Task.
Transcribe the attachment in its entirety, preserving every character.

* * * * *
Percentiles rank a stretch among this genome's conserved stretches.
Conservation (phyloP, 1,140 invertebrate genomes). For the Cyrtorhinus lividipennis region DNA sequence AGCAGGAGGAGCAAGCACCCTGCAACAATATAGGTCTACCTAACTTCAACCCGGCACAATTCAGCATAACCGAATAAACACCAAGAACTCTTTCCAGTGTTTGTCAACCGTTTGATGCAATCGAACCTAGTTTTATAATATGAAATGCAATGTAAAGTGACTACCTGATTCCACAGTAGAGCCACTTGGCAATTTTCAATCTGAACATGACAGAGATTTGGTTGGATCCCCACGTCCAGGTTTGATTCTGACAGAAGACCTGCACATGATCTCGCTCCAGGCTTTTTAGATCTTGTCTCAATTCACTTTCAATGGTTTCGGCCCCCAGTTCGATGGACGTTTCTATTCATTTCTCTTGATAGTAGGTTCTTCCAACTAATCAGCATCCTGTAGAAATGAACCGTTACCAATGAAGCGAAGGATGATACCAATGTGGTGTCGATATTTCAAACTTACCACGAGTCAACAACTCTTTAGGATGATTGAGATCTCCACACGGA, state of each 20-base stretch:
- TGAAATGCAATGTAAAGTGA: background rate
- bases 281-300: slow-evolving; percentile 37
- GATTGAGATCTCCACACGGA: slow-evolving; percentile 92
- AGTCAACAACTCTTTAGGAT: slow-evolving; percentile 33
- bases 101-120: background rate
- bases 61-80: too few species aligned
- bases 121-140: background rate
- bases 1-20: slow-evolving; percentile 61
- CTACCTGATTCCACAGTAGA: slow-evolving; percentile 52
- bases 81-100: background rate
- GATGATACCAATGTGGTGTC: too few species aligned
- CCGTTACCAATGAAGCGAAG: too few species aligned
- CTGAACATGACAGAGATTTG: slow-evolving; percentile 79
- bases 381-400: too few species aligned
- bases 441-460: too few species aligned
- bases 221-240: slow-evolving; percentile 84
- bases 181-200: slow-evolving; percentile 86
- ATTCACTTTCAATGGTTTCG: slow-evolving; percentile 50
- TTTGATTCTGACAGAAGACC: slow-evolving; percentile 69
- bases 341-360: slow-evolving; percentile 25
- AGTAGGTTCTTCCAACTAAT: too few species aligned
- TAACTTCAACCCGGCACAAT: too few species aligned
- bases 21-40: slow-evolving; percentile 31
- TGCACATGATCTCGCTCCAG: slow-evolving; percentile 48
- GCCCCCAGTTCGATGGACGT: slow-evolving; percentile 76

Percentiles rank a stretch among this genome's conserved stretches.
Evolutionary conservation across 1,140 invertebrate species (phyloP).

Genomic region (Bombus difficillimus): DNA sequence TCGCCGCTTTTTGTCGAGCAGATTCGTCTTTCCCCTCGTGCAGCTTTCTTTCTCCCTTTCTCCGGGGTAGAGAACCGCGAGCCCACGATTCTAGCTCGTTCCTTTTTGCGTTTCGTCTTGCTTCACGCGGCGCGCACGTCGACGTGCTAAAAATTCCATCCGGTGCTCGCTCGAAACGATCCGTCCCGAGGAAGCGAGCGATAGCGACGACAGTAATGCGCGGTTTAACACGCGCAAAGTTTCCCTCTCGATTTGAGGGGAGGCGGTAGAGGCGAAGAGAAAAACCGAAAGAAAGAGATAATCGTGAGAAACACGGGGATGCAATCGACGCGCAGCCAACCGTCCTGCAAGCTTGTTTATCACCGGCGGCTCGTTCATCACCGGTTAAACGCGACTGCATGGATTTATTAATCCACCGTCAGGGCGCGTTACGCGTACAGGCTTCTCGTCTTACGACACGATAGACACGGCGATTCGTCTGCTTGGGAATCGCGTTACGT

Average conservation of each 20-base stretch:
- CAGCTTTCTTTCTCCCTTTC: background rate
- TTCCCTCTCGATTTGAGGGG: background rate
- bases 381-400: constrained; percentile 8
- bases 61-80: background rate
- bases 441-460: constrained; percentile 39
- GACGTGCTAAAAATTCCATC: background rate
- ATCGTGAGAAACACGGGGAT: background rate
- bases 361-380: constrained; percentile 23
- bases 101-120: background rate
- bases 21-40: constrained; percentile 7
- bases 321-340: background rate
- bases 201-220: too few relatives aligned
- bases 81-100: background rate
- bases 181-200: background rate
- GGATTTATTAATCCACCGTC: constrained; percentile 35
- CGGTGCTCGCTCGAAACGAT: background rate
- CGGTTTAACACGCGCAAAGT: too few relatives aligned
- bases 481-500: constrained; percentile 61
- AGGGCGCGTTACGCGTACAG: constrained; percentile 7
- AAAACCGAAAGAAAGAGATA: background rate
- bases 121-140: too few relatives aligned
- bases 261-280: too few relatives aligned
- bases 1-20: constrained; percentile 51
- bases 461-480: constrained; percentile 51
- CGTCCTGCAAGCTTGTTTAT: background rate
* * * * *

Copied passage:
Percentiles rank a stretch among this genome's conserved stretches.
Conservation (phyloP, 1,140 invertebrate genomes). For the Cyrtorhinus lividipennis region DNA sequence AGCAGGAGGAGCAAGCACCCTGCAACAATATAGGTCTACCTAACTTCAACCCGGCACAATTCAGCATAACCGAATAAACACCAAGAACTCTTTCCAGTGTTTGTCAACCGTTTGATGCAATCGAACCTAGTTTTATAATATGAAATGCAATGTAAAGTGACTACCTGATTCCACAGTAGAGCCACTTGGCAATTTTCAATCTGAACATGACAGAGATTTGGTTGGATCCCCACGTCCAGGTTTGATTCTGACAGAAGACCTGCACATGATCTCGCTCCAGGCTTTTTAGATCTTGTCTCAATTCACTTTCAATGGTTTCGGCCCCCAGTTCGATGGACGTTTCTATTCATTTCTCTTGATAGTAGGTTCTTCCAACTAATCAGCATCCTGTAGAAATGAACCGTTACCAATGAAGCGAAGGATGATACCAATGTGGTGTCGATATTTCAAACTTACCACGAGTCAACAACTCTTTAGGATGATTGAGATCTCCACACGGA, state of each 20-base stretch:
- TGAAATGCAATGTAAAGTGA: background rate
- bases 281-300: slow-evolving; percentile 37
- GATTGAGATCTCCACACGGA: slow-evolving; percentile 92
- AGTCAACAACTCTTTAGGAT: slow-evolving; percentile 33
- bases 101-120: background rate
- bases 61-80: too few species aligned
- bases 121-140: background rate
- bases 1-20: slow-evolving; percentile 61
- CTACCTGATTCCACAGTAGA: slow-evolving; percentile 52
- bases 81-100: background rate
- GATGATACCAATGTGGTGTC: too few species aligned
- CCGTTACCAATGAAGCGAAG: too few species aligned
- CTGAACATGACAGAGATTTG: slow-evolving; percentile 79
- bases 381-400: too few species aligned
- bases 441-460: too few species aligned
- bases 221-240: slow-evolving; percentile 84
- bases 181-200: slow-evolving; percentile 86
- ATTCACTTTCAATGGTTTCG: slow-evolving; percentile 50
- TTTGATTCTGACAGAAGACC: slow-evolving; percentile 69
- bases 341-360: slow-evolving; percentile 25
- AGTAGGTTCTTCCAACTAAT: too few species aligned
- TAACTTCAACCCGGCACAAT: too few species aligned
- bases 21-40: slow-evolving; percentile 31
- TGCACATGATCTCGCTCCAG: slow-evolving; percentile 48
- GCCCCCAGTTCGATGGACGT: slow-evolving; percentile 76

Percentiles rank a stretch among this genome's conserved stretches.
Evolutionary conservation across 1,140 invertebrate species (phyloP).

Genomic region (Bombus difficillimus): DNA sequence TCGCCGCTTTTTGTCGAGCAGATTCGTCTTTCCCCTCGTGCAGCTTTCTTTCTCCCTTTCTCCGGGGTAGAGAACCGCGAGCCCACGATTCTAGCTCGTTCCTTTTTGCGTTTCGTCTTGCTTCACGCGGCGCGCACGTCGACGTGCTAAAAATTCCATCCGGTGCTCGCTCGAAACGATCCGTCCCGAGGAAGCGAGCGATAGCGACGACAGTAATGCGCGGTTTAACACGCGCAAAGTTTCCCTCTCGATTTGAGGGGAGGCGGTAGAGGCGAAGAGAAAAACCGAAAGAAAGAGATAATCGTGAGAAACACGGGGATGCAATCGACGCGCAGCCAACCGTCCTGCAAGCTTGTTTATCACCGGCGGCTCGTTCATCACCGGTTAAACGCGACTGCATGGATTTATTAATCCACCGTCAGGGCGCGTTACGCGTACAGGCTTCTCGTCTTACGACACGATAGACACGGCGATTCGTCTGCTTGGGAATCGCGTTACGT

Average conservation of each 20-base stretch:
- CAGCTTTCTTTCTCCCTTTC: background rate
- TTCCCTCTCGATTTGAGGGG: background rate
- bases 381-400: constrained; percentile 8
- bases 61-80: background rate
- bases 441-460: constrained; percentile 39
- GACGTGCTAAAAATTCCATC: background rate
- ATCGTGAGAAACACGGGGAT: background rate
- bases 361-380: constrained; percentile 23
- bases 101-120: background rate
- bases 21-40: constrained; percentile 7
- bases 321-340: background rate
- bases 201-220: too few relatives aligned
- bases 81-100: background rate
- bases 181-200: background rate
- GGATTTATTAATCCACCGTC: constrained; percentile 35
- CGGTGCTCGCTCGAAACGAT: background rate
- CGGTTTAACACGCGCAAAGT: too few relatives aligned
- bases 481-500: constrained; percentile 61
- AGGGCGCGTTACGCGTACAG: constrained; percentile 7
- AAAACCGAAAGAAAGAGATA: background rate
- bases 121-140: too few relatives aligned
- bases 261-280: too few relatives aligned
- bases 1-20: constrained; percentile 51
- bases 461-480: constrained; percentile 51
- CGTCCTGCAAGCTTGTTTAT: background rate